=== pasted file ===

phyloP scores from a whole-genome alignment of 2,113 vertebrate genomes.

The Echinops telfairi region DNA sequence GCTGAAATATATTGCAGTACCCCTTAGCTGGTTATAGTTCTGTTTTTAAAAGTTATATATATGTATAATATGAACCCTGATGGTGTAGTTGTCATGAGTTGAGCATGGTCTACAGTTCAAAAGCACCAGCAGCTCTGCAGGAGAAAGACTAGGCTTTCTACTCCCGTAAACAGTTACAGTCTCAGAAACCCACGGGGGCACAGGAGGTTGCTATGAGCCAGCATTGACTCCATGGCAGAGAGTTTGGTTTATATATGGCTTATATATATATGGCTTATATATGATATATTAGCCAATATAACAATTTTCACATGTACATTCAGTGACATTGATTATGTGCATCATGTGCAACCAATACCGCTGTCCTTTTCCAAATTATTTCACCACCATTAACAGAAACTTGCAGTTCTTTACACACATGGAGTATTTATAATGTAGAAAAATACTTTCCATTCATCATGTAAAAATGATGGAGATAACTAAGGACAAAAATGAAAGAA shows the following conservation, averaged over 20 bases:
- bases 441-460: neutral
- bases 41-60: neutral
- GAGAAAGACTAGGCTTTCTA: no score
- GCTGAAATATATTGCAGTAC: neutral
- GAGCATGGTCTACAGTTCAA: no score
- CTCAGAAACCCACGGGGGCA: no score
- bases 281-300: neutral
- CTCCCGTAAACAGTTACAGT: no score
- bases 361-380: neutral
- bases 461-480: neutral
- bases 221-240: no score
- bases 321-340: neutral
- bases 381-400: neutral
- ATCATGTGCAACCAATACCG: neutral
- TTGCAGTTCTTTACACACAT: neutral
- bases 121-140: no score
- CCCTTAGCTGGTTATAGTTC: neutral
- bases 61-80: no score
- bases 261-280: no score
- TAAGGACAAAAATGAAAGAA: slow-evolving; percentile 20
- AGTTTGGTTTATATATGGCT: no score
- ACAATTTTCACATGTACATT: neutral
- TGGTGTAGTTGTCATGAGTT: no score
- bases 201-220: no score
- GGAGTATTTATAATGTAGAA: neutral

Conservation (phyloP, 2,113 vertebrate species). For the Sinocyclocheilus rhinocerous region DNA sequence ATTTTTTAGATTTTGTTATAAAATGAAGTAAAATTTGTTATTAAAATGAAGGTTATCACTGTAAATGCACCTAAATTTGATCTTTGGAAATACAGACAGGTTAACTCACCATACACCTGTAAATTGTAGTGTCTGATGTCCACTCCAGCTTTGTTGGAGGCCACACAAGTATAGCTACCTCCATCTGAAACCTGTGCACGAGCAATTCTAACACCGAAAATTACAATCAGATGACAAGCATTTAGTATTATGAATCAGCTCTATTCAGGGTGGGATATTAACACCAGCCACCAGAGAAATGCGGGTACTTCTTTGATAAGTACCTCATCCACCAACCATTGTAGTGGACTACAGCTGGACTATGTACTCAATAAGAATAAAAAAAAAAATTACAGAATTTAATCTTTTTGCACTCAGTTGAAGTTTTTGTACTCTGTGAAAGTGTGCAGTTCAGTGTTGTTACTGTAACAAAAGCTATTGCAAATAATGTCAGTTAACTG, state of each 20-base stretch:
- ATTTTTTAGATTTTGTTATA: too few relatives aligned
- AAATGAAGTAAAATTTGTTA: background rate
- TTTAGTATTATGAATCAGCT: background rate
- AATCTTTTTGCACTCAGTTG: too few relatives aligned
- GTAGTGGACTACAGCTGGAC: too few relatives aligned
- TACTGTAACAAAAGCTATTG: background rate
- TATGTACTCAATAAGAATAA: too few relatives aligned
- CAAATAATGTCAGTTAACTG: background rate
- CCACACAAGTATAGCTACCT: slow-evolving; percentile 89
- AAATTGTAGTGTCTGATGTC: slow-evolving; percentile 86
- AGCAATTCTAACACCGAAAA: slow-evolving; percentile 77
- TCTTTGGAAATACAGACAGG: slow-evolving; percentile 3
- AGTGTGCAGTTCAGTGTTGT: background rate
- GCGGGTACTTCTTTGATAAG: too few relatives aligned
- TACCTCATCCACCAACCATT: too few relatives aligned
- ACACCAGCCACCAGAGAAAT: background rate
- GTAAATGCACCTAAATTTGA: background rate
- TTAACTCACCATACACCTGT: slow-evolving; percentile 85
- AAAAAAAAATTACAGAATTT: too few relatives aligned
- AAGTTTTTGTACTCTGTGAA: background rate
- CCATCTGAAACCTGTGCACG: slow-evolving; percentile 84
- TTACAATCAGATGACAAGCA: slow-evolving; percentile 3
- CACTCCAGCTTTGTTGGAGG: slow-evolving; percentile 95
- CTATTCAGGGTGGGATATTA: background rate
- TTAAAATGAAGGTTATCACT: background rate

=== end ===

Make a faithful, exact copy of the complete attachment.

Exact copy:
phyloP scores from a whole-genome alignment of 2,113 vertebrate genomes.

The Echinops telfairi region DNA sequence GCTGAAATATATTGCAGTACCCCTTAGCTGGTTATAGTTCTGTTTTTAAAAGTTATATATATGTATAATATGAACCCTGATGGTGTAGTTGTCATGAGTTGAGCATGGTCTACAGTTCAAAAGCACCAGCAGCTCTGCAGGAGAAAGACTAGGCTTTCTACTCCCGTAAACAGTTACAGTCTCAGAAACCCACGGGGGCACAGGAGGTTGCTATGAGCCAGCATTGACTCCATGGCAGAGAGTTTGGTTTATATATGGCTTATATATATATGGCTTATATATGATATATTAGCCAATATAACAATTTTCACATGTACATTCAGTGACATTGATTATGTGCATCATGTGCAACCAATACCGCTGTCCTTTTCCAAATTATTTCACCACCATTAACAGAAACTTGCAGTTCTTTACACACATGGAGTATTTATAATGTAGAAAAATACTTTCCATTCATCATGTAAAAATGATGGAGATAACTAAGGACAAAAATGAAAGAA shows the following conservation, averaged over 20 bases:
- bases 441-460: neutral
- bases 41-60: neutral
- GAGAAAGACTAGGCTTTCTA: no score
- GCTGAAATATATTGCAGTAC: neutral
- GAGCATGGTCTACAGTTCAA: no score
- CTCAGAAACCCACGGGGGCA: no score
- bases 281-300: neutral
- CTCCCGTAAACAGTTACAGT: no score
- bases 361-380: neutral
- bases 461-480: neutral
- bases 221-240: no score
- bases 321-340: neutral
- bases 381-400: neutral
- ATCATGTGCAACCAATACCG: neutral
- TTGCAGTTCTTTACACACAT: neutral
- bases 121-140: no score
- CCCTTAGCTGGTTATAGTTC: neutral
- bases 61-80: no score
- bases 261-280: no score
- TAAGGACAAAAATGAAAGAA: slow-evolving; percentile 20
- AGTTTGGTTTATATATGGCT: no score
- ACAATTTTCACATGTACATT: neutral
- TGGTGTAGTTGTCATGAGTT: no score
- bases 201-220: no score
- GGAGTATTTATAATGTAGAA: neutral

Conservation (phyloP, 2,113 vertebrate species). For the Sinocyclocheilus rhinocerous region DNA sequence ATTTTTTAGATTTTGTTATAAAATGAAGTAAAATTTGTTATTAAAATGAAGGTTATCACTGTAAATGCACCTAAATTTGATCTTTGGAAATACAGACAGGTTAACTCACCATACACCTGTAAATTGTAGTGTCTGATGTCCACTCCAGCTTTGTTGGAGGCCACACAAGTATAGCTACCTCCATCTGAAACCTGTGCACGAGCAATTCTAACACCGAAAATTACAATCAGATGACAAGCATTTAGTATTATGAATCAGCTCTATTCAGGGTGGGATATTAACACCAGCCACCAGAGAAATGCGGGTACTTCTTTGATAAGTACCTCATCCACCAACCATTGTAGTGGACTACAGCTGGACTATGTACTCAATAAGAATAAAAAAAAAAATTACAGAATTTAATCTTTTTGCACTCAGTTGAAGTTTTTGTACTCTGTGAAAGTGTGCAGTTCAGTGTTGTTACTGTAACAAAAGCTATTGCAAATAATGTCAGTTAACTG, state of each 20-base stretch:
- ATTTTTTAGATTTTGTTATA: too few relatives aligned
- AAATGAAGTAAAATTTGTTA: background rate
- TTTAGTATTATGAATCAGCT: background rate
- AATCTTTTTGCACTCAGTTG: too few relatives aligned
- GTAGTGGACTACAGCTGGAC: too few relatives aligned
- TACTGTAACAAAAGCTATTG: background rate
- TATGTACTCAATAAGAATAA: too few relatives aligned
- CAAATAATGTCAGTTAACTG: background rate
- CCACACAAGTATAGCTACCT: slow-evolving; percentile 89
- AAATTGTAGTGTCTGATGTC: slow-evolving; percentile 86
- AGCAATTCTAACACCGAAAA: slow-evolving; percentile 77
- TCTTTGGAAATACAGACAGG: slow-evolving; percentile 3
- AGTGTGCAGTTCAGTGTTGT: background rate
- GCGGGTACTTCTTTGATAAG: too few relatives aligned
- TACCTCATCCACCAACCATT: too few relatives aligned
- ACACCAGCCACCAGAGAAAT: background rate
- GTAAATGCACCTAAATTTGA: background rate
- TTAACTCACCATACACCTGT: slow-evolving; percentile 85
- AAAAAAAAATTACAGAATTT: too few relatives aligned
- AAGTTTTTGTACTCTGTGAA: background rate
- CCATCTGAAACCTGTGCACG: slow-evolving; percentile 84
- TTACAATCAGATGACAAGCA: slow-evolving; percentile 3
- CACTCCAGCTTTGTTGGAGG: slow-evolving; percentile 95
- CTATTCAGGGTGGGATATTA: background rate
- TTAAAATGAAGGTTATCACT: background rate